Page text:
Had it been completed, the obelisk would have been, at 1168 tonnes, the single heaviest piece of stone ever fashioned. However, a flaw appeared in the rock and the disappointed stonemasons abandoned it, still partly attached to the parent rock. If the pyramids did not impress you yet, then ask yourself the following question: how did those ancient Egyptians get the giant granite obelisks to their destinations hundreds of miles away from the quarries and how did they erect them?

High Dam
This masterwork of modern technique created the world’s biggest artificial lake. A modern lotus flower towers over the visitor center as a symbol of friendship. With the completion of the High Dam, much of ancient Nubia was flooded and the waters of Lake Nasser submerged many valuable and irreplaceable ancient monuments. In order to save the monuments, the Unesco, the Egyptian government and numerous other countries mounted a salvage program. Entire temples were cut up and transported piece by piece to higher ground of which the preservation of the temples at Abu Simbel ranks as the greatest achievement of the rescue operation.

Tombs of the nobles
If you’re itching for exercise, climb the straight causeways used to haul sarcophagi to the tombs, otherwise follow the less steep winding path or let a camel carry you up the high cliffs on the west bank, honeycombed with tombs. By far not as impressive as the tombs in Luxor, the paintings of these modest tombs of the Old and Middle Kingdom are infused with lovely scenes of daily life and the careers of the owners.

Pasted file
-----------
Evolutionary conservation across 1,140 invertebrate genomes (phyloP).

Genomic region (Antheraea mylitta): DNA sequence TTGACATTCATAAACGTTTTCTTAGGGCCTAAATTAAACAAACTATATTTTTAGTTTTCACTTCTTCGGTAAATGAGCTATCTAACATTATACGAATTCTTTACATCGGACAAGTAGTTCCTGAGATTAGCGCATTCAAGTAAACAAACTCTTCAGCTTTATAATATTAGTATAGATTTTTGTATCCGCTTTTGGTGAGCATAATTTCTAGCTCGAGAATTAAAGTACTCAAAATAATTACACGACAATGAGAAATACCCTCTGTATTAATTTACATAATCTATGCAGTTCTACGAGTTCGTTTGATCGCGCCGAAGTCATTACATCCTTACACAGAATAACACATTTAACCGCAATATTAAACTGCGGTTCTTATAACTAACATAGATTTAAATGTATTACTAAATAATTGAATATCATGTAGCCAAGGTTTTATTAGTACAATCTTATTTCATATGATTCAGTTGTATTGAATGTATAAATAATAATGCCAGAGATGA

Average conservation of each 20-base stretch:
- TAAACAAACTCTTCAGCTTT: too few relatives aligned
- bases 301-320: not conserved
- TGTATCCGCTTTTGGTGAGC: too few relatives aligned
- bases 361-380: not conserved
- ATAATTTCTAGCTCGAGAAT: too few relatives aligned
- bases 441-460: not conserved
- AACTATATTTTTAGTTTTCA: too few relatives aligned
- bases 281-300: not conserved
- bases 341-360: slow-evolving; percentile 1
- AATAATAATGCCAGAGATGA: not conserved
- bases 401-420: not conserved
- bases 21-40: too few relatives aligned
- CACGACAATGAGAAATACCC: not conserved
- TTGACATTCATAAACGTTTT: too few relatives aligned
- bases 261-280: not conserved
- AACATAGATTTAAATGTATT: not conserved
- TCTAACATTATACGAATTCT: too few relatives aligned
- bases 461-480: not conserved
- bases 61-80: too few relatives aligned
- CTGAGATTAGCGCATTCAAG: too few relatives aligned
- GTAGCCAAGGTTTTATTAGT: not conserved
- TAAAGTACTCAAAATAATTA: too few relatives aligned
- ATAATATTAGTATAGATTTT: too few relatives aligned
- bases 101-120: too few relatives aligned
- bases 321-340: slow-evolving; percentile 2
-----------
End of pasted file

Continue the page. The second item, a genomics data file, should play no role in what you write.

Monastery of St. Simeon
Also on the west bank, surrounded by the desert sands, are the remains of a typical early Christian fortress monastery. Begun in the 6th century the monastery was in constant use until its abandonment in the 12th and 13th centuries. It provided accommodation for about 300 inhabitant monks plus 100 pilgrims. The monastery’s central keep demonstrates early use of the arch. Under the fragmented domes as well as in the rooms under the main church you can find fragments of Coptic art.